daily column, friend of joe, he's been watching the program as many of us have this morning with this analysis. great diversity on mojo right new. the left and the far left all diagnosing republicans problems. not an unfair critique. sheer another one also from matt lewis. mojo cast gop candidates the way anthropologist discovers a remet tribe deep in the rain forest somewhere. >> that's true. like you're in science lab. >> a hundred percent true. >> that's nicer than the ones i'm getting here. >> why are you reading those? >> i'll stop it. >> let's get matt lewis on this week. >> good. and chris kristi. he needs to come out of his shell. all right. cnbc's melissa francis. good morning.
where do you want to start. >> reporter: with crude oil. we just crossed $100 a barrel. that's definitely something to watch as we head into the holiday season. consumers, maybe this was paying more at the pump. this is definitely a story to watch. we're also once again watching europe really closely. the new premier there, mario monti in italy is supposed to announce his new government today. this as the country's biggest bank is reportedly seeking emergency funding from the ecb, some other night money. so this is a beg concern in the european markets. we're watching european markets be pretty jitter ri. that's really translating to the u.s. geithner is really criticizing them for not moving quickly enough. once again, watching crude oil.
back to you guys. >> your tent was moved i heard. >> yes. the tent was moved so i am not sleeping in zuccotti park any longer, mika. still waiting for joe. >> yeah. >> that raises a point, melissa. down there last friday and two blocks south of zuccotti park they were filming a batman movie two blocks north. is there any discernible feeling for people that go back and forth on wall street that ows exists? >> i was talking to traders who stop by there and talk to them in the morning, know the guys by name. they've almost become a regular fixture down here. it is noticed. it is engaged. we'll see what happens. >> melissa francis, thanks very much. we'll see you tomorrow. more "morning joe" in just a moment. ♪ ♪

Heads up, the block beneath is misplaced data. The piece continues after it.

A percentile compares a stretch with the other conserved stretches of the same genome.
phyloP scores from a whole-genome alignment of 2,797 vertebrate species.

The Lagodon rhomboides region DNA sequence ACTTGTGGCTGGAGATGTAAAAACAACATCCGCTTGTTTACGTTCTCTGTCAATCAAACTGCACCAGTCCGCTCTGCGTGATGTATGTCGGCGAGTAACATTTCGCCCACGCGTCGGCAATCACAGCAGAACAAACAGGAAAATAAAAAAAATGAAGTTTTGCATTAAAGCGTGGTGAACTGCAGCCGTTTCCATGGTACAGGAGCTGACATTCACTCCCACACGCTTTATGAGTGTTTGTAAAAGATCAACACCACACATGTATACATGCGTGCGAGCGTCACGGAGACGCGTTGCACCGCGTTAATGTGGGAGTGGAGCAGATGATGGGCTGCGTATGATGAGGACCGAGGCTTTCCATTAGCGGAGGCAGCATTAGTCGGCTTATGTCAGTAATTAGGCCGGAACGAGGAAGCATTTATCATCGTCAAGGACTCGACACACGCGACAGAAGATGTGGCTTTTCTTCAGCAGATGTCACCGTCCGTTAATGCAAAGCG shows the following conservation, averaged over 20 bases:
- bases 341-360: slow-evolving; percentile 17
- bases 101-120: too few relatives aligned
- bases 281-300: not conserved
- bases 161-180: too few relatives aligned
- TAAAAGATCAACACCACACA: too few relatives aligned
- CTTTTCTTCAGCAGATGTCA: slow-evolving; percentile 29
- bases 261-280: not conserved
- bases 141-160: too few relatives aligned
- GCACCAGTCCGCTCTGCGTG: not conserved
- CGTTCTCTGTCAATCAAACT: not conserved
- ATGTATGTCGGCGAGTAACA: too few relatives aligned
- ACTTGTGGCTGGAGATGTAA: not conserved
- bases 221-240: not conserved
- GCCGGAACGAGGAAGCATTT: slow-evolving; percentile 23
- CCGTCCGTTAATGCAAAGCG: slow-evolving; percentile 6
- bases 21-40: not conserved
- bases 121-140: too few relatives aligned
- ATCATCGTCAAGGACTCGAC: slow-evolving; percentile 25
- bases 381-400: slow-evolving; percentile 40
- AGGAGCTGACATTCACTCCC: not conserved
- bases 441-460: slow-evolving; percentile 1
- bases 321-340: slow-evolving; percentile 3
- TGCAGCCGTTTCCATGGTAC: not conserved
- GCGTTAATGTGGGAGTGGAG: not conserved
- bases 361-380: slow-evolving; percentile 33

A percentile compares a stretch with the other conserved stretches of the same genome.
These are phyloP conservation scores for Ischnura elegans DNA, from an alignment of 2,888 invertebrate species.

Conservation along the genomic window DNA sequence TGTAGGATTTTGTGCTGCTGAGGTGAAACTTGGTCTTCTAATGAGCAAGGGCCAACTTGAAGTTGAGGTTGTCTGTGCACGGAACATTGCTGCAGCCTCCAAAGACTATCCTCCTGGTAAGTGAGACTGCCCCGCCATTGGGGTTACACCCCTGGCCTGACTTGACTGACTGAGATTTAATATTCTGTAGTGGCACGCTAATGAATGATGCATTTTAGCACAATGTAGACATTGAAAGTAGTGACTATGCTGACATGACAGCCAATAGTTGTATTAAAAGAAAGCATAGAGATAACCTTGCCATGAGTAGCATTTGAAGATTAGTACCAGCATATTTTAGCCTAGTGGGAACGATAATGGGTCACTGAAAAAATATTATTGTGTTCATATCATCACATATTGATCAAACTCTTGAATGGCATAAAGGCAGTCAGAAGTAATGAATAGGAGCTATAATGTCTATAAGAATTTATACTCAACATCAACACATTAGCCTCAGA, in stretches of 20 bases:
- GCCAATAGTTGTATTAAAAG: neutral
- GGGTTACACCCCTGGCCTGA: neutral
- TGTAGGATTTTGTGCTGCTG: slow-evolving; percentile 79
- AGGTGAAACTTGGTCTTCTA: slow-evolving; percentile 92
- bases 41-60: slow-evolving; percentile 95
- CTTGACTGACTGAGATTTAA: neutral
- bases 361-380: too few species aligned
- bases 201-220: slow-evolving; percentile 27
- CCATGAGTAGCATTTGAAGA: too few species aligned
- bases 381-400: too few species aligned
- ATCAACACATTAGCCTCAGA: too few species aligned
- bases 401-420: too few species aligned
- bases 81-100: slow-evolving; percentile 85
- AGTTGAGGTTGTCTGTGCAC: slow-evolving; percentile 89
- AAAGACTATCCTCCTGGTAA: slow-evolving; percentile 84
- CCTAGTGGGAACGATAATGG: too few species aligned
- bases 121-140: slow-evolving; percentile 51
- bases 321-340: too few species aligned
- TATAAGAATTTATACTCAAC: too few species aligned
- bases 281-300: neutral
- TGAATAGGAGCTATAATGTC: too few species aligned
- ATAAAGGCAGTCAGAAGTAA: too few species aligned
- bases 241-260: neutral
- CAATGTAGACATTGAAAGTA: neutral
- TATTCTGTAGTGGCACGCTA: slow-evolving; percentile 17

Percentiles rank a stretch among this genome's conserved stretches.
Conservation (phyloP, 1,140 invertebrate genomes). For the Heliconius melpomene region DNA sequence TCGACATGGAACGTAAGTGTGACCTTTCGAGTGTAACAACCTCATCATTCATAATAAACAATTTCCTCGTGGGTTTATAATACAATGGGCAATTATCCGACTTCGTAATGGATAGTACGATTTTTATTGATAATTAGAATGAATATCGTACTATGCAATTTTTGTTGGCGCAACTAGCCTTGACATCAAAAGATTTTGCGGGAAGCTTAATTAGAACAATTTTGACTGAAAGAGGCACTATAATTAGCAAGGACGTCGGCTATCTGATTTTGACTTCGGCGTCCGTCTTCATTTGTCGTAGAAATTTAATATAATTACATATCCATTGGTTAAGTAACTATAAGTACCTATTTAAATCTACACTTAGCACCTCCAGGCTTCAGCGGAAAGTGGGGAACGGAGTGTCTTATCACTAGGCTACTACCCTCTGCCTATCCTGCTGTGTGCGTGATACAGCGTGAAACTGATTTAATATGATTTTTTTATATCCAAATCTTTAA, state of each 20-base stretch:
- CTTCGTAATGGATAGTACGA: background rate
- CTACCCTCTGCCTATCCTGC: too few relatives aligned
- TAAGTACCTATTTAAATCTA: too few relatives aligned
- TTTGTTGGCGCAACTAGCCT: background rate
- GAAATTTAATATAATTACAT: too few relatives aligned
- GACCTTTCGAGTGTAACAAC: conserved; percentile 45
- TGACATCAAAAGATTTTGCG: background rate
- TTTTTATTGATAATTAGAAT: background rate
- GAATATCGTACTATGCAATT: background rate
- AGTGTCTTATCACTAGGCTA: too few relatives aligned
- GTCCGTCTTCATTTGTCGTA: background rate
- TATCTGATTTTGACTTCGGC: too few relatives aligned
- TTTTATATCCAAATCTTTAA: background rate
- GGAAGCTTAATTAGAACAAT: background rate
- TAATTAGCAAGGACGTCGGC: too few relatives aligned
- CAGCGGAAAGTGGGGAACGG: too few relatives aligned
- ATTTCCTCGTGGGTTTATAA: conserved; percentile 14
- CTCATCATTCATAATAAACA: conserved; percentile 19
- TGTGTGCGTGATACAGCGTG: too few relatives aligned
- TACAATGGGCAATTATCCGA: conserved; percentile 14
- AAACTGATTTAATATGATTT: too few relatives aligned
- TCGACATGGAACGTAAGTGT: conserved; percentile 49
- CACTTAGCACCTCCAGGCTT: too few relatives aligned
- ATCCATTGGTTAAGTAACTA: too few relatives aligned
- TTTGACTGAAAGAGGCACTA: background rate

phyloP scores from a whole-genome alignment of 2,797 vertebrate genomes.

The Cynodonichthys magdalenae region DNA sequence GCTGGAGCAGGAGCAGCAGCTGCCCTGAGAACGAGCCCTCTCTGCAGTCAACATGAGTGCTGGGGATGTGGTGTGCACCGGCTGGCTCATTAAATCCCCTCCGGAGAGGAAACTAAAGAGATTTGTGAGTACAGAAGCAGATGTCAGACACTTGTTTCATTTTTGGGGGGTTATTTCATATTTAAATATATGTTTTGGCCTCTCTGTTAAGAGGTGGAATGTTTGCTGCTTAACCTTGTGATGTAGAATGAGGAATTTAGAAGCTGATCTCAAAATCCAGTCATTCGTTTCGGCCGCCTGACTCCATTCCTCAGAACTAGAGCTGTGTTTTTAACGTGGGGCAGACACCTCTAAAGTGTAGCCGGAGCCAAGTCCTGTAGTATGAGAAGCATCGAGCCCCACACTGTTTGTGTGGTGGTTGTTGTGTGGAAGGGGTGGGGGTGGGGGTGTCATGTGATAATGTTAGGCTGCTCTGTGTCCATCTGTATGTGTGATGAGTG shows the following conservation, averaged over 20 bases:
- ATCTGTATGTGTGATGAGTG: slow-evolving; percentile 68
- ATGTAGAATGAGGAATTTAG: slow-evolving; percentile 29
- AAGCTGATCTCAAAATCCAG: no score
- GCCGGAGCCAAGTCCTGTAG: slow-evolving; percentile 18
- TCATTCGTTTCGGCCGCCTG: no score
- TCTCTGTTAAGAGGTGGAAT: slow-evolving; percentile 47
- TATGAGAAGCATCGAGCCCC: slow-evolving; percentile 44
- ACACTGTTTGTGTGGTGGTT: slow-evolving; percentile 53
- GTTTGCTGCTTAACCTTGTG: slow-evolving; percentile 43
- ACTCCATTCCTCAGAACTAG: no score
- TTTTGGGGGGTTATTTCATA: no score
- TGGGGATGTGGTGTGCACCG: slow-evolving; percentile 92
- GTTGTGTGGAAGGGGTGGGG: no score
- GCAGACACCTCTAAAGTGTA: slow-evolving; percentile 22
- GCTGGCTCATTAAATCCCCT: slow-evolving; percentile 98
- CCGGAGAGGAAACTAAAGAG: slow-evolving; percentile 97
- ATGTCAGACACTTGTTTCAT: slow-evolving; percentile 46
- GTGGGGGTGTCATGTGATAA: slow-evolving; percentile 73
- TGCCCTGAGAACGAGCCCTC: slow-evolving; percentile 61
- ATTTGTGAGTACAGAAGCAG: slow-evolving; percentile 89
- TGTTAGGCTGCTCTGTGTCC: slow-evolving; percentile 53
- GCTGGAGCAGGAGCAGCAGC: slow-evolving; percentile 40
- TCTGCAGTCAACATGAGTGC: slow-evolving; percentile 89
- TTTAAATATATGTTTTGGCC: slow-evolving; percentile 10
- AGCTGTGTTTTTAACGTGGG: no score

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he picks the deer up. deer is frozen. the police officer kind of pets the deer, calms, soothes and then off she goes. she dances back into the woods. she was frozen in the headlights. now she's okay thanks to a good police officer there in michigan. >> i like that. >> that's cute. >> right? >> that should be at the end of a show. >> just a beautiful moment. >> it also could have been dinner. >> oh, please. >> i'm just saying because deer season is coming. >> deer, yes. act my age? -why? -why? -why? [ female announcer ] we all age differently. roc® multi-correxion 4 zone moisturizer with roc®retinol and antioxidants. lines, wrinkles, and sun damage will fade.